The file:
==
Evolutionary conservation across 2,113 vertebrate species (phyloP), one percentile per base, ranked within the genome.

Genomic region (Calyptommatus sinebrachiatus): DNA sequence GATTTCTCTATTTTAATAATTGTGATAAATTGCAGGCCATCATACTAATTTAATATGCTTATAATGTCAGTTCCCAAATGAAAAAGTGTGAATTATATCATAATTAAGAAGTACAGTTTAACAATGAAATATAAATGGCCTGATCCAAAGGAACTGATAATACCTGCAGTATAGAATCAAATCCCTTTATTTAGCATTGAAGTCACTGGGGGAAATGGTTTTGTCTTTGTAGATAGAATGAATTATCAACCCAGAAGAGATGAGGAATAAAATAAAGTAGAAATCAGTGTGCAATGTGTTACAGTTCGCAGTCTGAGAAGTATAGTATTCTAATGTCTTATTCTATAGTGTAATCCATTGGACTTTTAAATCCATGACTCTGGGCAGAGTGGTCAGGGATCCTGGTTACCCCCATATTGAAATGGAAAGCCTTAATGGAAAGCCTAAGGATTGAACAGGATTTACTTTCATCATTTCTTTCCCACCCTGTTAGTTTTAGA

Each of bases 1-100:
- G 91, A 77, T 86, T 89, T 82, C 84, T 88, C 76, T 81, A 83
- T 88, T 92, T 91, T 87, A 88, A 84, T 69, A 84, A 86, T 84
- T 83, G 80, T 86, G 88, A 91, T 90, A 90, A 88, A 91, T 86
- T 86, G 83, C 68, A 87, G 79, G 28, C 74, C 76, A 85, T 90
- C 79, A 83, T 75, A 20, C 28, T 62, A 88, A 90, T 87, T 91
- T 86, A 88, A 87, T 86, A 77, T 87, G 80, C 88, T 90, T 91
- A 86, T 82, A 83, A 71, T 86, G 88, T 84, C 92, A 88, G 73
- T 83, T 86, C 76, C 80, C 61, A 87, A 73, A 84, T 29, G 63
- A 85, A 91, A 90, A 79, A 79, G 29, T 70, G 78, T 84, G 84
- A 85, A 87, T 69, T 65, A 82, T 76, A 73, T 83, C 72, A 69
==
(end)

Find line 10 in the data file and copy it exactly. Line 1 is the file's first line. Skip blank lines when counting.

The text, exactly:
- A 86, T 82, A 83, A 71, T 86, G 88, T 84, C 92, A 88, G 73